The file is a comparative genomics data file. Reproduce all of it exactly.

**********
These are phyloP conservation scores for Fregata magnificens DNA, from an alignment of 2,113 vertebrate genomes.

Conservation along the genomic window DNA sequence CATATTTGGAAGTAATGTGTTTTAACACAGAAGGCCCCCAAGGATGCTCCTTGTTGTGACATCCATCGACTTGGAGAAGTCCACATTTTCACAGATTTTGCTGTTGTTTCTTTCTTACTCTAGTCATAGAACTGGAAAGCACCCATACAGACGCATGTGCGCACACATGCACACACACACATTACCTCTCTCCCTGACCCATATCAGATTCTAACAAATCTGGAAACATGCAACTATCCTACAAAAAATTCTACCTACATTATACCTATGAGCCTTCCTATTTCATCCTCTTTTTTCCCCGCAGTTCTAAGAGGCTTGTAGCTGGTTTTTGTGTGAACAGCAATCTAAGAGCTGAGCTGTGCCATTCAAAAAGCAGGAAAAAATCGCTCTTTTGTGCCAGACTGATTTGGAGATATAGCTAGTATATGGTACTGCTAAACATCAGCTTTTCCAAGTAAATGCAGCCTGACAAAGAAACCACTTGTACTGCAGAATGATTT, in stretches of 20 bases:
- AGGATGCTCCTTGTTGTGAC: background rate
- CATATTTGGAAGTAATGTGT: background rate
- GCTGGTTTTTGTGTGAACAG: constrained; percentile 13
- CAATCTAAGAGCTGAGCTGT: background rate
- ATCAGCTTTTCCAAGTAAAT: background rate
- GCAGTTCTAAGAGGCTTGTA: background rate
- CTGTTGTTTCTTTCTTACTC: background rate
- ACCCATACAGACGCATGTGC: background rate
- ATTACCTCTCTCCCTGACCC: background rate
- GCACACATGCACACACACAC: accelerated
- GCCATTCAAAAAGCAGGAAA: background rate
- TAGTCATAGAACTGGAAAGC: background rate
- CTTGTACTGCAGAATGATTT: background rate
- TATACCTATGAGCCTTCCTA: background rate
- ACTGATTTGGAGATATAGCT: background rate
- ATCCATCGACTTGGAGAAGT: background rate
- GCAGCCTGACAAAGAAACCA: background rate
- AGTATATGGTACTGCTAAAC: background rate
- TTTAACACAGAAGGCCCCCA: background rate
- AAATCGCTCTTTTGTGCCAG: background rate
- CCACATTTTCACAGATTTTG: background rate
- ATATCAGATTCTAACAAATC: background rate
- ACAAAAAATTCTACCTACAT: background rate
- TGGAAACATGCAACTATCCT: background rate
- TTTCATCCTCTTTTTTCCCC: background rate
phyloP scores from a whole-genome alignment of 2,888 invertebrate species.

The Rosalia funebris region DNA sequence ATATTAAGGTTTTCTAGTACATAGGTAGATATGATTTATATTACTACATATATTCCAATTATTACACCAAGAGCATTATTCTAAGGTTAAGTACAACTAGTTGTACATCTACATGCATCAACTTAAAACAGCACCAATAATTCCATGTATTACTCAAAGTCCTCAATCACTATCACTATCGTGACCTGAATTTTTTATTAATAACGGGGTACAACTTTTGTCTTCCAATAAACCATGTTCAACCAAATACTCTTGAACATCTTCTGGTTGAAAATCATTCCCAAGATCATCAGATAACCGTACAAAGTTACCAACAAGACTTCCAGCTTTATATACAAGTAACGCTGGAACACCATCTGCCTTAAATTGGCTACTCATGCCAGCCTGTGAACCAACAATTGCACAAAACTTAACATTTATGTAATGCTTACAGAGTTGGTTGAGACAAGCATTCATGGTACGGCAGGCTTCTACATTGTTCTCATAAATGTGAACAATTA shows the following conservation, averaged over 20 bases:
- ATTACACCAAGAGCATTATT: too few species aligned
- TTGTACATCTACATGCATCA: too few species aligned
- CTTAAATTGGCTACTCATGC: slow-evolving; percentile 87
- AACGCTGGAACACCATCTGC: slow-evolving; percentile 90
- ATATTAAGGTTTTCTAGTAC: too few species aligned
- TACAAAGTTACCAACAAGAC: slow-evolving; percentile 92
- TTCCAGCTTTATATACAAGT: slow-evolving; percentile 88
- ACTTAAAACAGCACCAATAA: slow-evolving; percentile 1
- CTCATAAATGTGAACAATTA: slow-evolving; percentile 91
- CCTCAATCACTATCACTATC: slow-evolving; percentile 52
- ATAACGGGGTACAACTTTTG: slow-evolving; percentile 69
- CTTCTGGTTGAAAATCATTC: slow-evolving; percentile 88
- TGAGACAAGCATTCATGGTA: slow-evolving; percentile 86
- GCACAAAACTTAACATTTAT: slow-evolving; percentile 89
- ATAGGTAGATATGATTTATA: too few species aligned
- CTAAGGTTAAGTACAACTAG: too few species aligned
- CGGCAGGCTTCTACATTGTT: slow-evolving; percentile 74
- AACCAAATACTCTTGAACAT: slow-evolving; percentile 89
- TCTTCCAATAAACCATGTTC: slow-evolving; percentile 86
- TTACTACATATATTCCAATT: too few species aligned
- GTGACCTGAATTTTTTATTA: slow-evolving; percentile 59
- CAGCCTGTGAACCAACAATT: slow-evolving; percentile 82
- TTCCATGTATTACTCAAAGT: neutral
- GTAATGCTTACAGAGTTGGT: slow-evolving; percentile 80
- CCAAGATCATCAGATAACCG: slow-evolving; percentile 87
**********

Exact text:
These are phyloP conservation scores for Fregata magnificens DNA, from an alignment of 2,113 vertebrate genomes.

Conservation along the genomic window DNA sequence CATATTTGGAAGTAATGTGTTTTAACACAGAAGGCCCCCAAGGATGCTCCTTGTTGTGACATCCATCGACTTGGAGAAGTCCACATTTTCACAGATTTTGCTGTTGTTTCTTTCTTACTCTAGTCATAGAACTGGAAAGCACCCATACAGACGCATGTGCGCACACATGCACACACACACATTACCTCTCTCCCTGACCCATATCAGATTCTAACAAATCTGGAAACATGCAACTATCCTACAAAAAATTCTACCTACATTATACCTATGAGCCTTCCTATTTCATCCTCTTTTTTCCCCGCAGTTCTAAGAGGCTTGTAGCTGGTTTTTGTGTGAACAGCAATCTAAGAGCTGAGCTGTGCCATTCAAAAAGCAGGAAAAAATCGCTCTTTTGTGCCAGACTGATTTGGAGATATAGCTAGTATATGGTACTGCTAAACATCAGCTTTTCCAAGTAAATGCAGCCTGACAAAGAAACCACTTGTACTGCAGAATGATTT, in stretches of 20 bases:
- AGGATGCTCCTTGTTGTGAC: background rate
- CATATTTGGAAGTAATGTGT: background rate
- GCTGGTTTTTGTGTGAACAG: constrained; percentile 13
- CAATCTAAGAGCTGAGCTGT: background rate
- ATCAGCTTTTCCAAGTAAAT: background rate
- GCAGTTCTAAGAGGCTTGTA: background rate
- CTGTTGTTTCTTTCTTACTC: background rate
- ACCCATACAGACGCATGTGC: background rate
- ATTACCTCTCTCCCTGACCC: background rate
- GCACACATGCACACACACAC: accelerated
- GCCATTCAAAAAGCAGGAAA: background rate
- TAGTCATAGAACTGGAAAGC: background rate
- CTTGTACTGCAGAATGATTT: background rate
- TATACCTATGAGCCTTCCTA: background rate
- ACTGATTTGGAGATATAGCT: background rate
- ATCCATCGACTTGGAGAAGT: background rate
- GCAGCCTGACAAAGAAACCA: background rate
- AGTATATGGTACTGCTAAAC: background rate
- TTTAACACAGAAGGCCCCCA: background rate
- AAATCGCTCTTTTGTGCCAG: background rate
- CCACATTTTCACAGATTTTG: background rate
- ATATCAGATTCTAACAAATC: background rate
- ACAAAAAATTCTACCTACAT: background rate
- TGGAAACATGCAACTATCCT: background rate
- TTTCATCCTCTTTTTTCCCC: background rate
phyloP scores from a whole-genome alignment of 2,888 invertebrate species.

The Rosalia funebris region DNA sequence ATATTAAGGTTTTCTAGTACATAGGTAGATATGATTTATATTACTACATATATTCCAATTATTACACCAAGAGCATTATTCTAAGGTTAAGTACAACTAGTTGTACATCTACATGCATCAACTTAAAACAGCACCAATAATTCCATGTATTACTCAAAGTCCTCAATCACTATCACTATCGTGACCTGAATTTTTTATTAATAACGGGGTACAACTTTTGTCTTCCAATAAACCATGTTCAACCAAATACTCTTGAACATCTTCTGGTTGAAAATCATTCCCAAGATCATCAGATAACCGTACAAAGTTACCAACAAGACTTCCAGCTTTATATACAAGTAACGCTGGAACACCATCTGCCTTAAATTGGCTACTCATGCCAGCCTGTGAACCAACAATTGCACAAAACTTAACATTTATGTAATGCTTACAGAGTTGGTTGAGACAAGCATTCATGGTACGGCAGGCTTCTACATTGTTCTCATAAATGTGAACAATTA shows the following conservation, averaged over 20 bases:
- ATTACACCAAGAGCATTATT: too few species aligned
- TTGTACATCTACATGCATCA: too few species aligned
- CTTAAATTGGCTACTCATGC: slow-evolving; percentile 87
- AACGCTGGAACACCATCTGC: slow-evolving; percentile 90
- ATATTAAGGTTTTCTAGTAC: too few species aligned
- TACAAAGTTACCAACAAGAC: slow-evolving; percentile 92
- TTCCAGCTTTATATACAAGT: slow-evolving; percentile 88
- ACTTAAAACAGCACCAATAA: slow-evolving; percentile 1
- CTCATAAATGTGAACAATTA: slow-evolving; percentile 91
- CCTCAATCACTATCACTATC: slow-evolving; percentile 52
- ATAACGGGGTACAACTTTTG: slow-evolving; percentile 69
- CTTCTGGTTGAAAATCATTC: slow-evolving; percentile 88
- TGAGACAAGCATTCATGGTA: slow-evolving; percentile 86
- GCACAAAACTTAACATTTAT: slow-evolving; percentile 89
- ATAGGTAGATATGATTTATA: too few species aligned
- CTAAGGTTAAGTACAACTAG: too few species aligned
- CGGCAGGCTTCTACATTGTT: slow-evolving; percentile 74
- AACCAAATACTCTTGAACAT: slow-evolving; percentile 89
- TCTTCCAATAAACCATGTTC: slow-evolving; percentile 86
- TTACTACATATATTCCAATT: too few species aligned
- GTGACCTGAATTTTTTATTA: slow-evolving; percentile 59
- CAGCCTGTGAACCAACAATT: slow-evolving; percentile 82
- TTCCATGTATTACTCAAAGT: neutral
- GTAATGCTTACAGAGTTGGT: slow-evolving; percentile 80
- CCAAGATCATCAGATAACCG: slow-evolving; percentile 87